By Dr. Brian Vad Mathiesen, Professor, Aalborg University
The efforts have traditionally focused on building codes and technical standards, while the initiatives reducing demands in existing buildings and on the supply side have been rather scattered and less successful. Globally, there is an increasing awareness from the buildings and energy sectors, civil servants, policy makers and in the public debate, that seeing savings, heating, cooling, electricity, transport and gas as separate parts of energy system is part of the past. Three intertwined perspectives have been identified as key for the building sector and heating moving towards a renewable energy system: Firstly, higher energy efficiency in the building stock is crucial to enable a renewable, flexible energy system, especially in existing buildings. Secondly, the operation and user‐behaviour of people in buildings is a crucial element to achieve savings over time. The third is the supply mix of energy, where buildings and district heating have an important role in opening up possibilities for a more efficient use of renewable energy and more flexible energy sources in infrastructure and thermal storages. In many cases, parallel developments are required in order to unlock the potential contribution that buildings and district heating can have in a renewable energy future.
Traditionally, renewable energy in the electricity sector has attracted most attention. This is curious, as heating and cooling account for approximately 50% of the final energy consumption in Europe and a significant part globally. Climate change, competitiveness, energy security and dependency on imports of e.g. natural gas have meant that the heating sector attracts more and more attention in Europe. Globally, the UNFCCC COP 21 Paris Agreement and the following focus on renewable energy as well as major health effects due to local emissions from burning fossil fuels or bioenergy have meant that many countries now have a major focus on district heating and energy efficiency in buildings. Cities worldwide are growing and countries not previously leading the pathway towards a sustainable energy system such as e.g. China, Turkey, Chile, India, Morocco, Malaysia and India are now paving the way together with UN Environment (formerly UNEP) to improve building standards and utilize district heating or cooling to address these challenges. Cities may house up to 85% of the global population in 2050, which means people live closer and closer and that the solutions of tomorrow require joint local and national efforts on a policy level as well as on a technological level. In renewable energy systems, sectors need to be integrated, preferably using a smart energy system approach. The understanding of the roles of the individual technologies such as buildings, energy storage and district heating is crucial if a cost efficient transition to a renewable energy system is wanted: How far should we go with savings? What is the role of flexible demand or storage at the building level? To what extent should on‐site renewable energy production be the solution? Do we need district heating in the future and, if so, how does it need to change? What is the role of bioenergy and heat pumps? How can we use low-value heat for low value purposes? What are the policies and planning methods that can facilitate this? These questions and more are at the heart of our research in the Strategic Research Centre for 4th Generation District Heating Technologies and Systems (www.4DH.eu). The results have documented that there are vast opportunities for savings and energy efficiency in Europe and the world. The research carried out has served as inspiration for Danish and European Commission initiatives on heating and cooling as well as for global initiatives taken by UN Environment.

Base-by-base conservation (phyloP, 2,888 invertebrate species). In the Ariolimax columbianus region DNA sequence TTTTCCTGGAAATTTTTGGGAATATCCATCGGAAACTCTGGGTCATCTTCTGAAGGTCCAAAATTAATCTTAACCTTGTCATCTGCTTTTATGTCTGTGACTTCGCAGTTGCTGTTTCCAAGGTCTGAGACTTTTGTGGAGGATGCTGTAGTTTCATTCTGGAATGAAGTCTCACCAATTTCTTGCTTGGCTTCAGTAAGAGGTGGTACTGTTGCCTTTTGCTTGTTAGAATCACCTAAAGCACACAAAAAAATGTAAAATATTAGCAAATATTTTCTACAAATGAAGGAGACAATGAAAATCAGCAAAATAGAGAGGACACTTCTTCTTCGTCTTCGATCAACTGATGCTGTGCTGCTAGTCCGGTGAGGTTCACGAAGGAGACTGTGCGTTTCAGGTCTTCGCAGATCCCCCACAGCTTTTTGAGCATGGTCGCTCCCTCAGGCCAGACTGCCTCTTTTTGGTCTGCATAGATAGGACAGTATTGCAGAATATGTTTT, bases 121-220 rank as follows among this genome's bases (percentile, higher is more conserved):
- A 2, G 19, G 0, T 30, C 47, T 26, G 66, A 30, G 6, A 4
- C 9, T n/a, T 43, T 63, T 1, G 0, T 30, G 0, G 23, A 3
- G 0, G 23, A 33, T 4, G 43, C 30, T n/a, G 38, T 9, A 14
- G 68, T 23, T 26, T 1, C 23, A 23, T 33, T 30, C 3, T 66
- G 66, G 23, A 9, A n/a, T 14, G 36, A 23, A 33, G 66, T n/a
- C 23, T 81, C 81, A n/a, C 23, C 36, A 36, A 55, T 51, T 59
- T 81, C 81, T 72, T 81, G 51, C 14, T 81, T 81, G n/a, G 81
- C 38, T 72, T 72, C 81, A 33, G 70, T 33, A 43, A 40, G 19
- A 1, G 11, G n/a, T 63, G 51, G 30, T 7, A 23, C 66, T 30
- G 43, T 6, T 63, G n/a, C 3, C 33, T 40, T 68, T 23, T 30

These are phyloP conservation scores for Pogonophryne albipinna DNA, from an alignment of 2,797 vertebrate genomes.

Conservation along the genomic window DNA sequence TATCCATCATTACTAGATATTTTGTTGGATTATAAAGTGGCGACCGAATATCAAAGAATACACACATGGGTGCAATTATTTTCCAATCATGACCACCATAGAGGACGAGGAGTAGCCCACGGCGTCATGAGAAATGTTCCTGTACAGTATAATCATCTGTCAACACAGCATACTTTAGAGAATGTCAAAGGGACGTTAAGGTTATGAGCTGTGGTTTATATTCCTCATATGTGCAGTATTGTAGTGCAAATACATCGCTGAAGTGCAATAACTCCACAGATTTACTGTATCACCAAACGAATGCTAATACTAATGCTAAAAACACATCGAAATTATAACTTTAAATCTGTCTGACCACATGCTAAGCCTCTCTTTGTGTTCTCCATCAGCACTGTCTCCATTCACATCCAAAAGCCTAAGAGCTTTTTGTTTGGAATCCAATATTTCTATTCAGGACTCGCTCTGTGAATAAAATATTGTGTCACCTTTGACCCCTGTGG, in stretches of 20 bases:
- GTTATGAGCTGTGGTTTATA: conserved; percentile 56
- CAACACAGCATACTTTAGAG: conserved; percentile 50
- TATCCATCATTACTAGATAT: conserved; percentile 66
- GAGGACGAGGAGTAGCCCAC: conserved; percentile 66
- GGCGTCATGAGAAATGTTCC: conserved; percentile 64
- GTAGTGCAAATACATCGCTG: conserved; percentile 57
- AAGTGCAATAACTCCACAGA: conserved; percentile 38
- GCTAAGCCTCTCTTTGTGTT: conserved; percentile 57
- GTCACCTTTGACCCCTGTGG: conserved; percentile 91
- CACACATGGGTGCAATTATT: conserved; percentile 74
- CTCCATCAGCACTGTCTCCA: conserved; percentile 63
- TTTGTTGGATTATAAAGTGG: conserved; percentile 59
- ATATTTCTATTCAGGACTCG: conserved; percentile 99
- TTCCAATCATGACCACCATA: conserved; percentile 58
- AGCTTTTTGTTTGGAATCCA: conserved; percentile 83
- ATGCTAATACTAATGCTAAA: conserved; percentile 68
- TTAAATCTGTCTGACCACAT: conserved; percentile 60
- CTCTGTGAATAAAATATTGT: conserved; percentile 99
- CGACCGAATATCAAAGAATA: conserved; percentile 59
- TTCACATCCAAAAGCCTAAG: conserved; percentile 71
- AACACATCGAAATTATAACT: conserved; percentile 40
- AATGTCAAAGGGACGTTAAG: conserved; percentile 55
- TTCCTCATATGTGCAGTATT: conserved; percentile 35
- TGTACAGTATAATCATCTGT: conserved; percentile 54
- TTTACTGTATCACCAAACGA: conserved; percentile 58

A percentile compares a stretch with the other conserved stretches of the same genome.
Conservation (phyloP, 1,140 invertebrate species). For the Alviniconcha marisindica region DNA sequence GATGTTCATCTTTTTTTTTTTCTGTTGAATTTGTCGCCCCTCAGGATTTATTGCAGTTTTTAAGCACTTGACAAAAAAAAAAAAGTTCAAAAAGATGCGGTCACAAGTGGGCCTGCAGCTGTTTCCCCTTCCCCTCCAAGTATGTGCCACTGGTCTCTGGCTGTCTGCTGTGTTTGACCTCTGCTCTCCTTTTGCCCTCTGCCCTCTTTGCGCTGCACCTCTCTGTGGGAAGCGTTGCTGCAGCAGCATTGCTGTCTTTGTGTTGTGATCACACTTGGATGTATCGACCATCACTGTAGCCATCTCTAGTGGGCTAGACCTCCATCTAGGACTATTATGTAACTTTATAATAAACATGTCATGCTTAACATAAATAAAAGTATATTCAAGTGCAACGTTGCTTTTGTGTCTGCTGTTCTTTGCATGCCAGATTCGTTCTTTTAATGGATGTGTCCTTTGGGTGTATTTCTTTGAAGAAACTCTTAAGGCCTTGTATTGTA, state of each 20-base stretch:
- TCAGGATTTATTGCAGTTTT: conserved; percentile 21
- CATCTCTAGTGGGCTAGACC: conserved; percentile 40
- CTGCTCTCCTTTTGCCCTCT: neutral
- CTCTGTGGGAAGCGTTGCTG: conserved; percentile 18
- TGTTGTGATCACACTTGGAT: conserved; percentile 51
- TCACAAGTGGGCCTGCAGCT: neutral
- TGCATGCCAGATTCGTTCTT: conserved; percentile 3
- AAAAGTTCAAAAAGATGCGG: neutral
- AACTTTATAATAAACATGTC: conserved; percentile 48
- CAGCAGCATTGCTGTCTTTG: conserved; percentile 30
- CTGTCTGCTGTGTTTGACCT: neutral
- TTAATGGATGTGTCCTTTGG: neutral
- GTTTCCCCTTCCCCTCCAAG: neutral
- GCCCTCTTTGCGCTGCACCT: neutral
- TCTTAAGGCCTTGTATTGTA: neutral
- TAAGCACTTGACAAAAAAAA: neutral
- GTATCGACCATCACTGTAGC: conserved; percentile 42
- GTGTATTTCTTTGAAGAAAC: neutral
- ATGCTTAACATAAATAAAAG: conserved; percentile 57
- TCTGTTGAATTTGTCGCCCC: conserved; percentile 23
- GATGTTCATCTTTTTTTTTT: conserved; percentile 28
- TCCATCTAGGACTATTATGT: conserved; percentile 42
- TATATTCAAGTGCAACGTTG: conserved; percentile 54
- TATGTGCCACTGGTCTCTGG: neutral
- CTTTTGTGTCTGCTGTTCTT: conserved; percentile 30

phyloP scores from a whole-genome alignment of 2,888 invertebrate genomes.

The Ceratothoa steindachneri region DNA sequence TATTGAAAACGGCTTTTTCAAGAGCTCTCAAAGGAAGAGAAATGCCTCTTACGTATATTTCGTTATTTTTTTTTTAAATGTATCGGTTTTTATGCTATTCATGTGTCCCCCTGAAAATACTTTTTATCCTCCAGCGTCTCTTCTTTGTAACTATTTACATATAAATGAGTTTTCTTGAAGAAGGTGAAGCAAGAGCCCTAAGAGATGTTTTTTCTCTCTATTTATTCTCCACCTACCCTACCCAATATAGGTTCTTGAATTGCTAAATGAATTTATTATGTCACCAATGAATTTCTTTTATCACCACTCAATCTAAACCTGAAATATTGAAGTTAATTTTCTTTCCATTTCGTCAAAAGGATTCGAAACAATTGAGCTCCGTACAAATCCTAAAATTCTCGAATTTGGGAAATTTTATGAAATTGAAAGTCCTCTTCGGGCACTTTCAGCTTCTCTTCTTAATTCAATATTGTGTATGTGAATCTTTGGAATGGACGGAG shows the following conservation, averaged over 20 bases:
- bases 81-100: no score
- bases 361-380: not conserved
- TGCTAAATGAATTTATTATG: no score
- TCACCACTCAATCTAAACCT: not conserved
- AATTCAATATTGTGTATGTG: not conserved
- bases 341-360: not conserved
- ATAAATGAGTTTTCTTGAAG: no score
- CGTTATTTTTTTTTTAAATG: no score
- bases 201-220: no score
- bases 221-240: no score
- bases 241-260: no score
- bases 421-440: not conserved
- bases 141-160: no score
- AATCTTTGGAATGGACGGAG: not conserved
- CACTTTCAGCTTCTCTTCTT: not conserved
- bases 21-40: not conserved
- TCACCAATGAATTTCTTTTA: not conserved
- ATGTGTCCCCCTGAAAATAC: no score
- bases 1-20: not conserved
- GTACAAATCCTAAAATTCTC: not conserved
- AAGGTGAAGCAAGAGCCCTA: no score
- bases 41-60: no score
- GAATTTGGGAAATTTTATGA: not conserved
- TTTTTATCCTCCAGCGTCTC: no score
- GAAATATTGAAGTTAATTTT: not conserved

Bygningers energimæssige ydeevne
Bygningsdrift og brugeradfærd
Nye energikilder - nye lagrings muligheder
Three perspectives key to the role of buildings in future cost-effective sustainable energy systems
E N E R G Y A N D E N V I R O N M E N T
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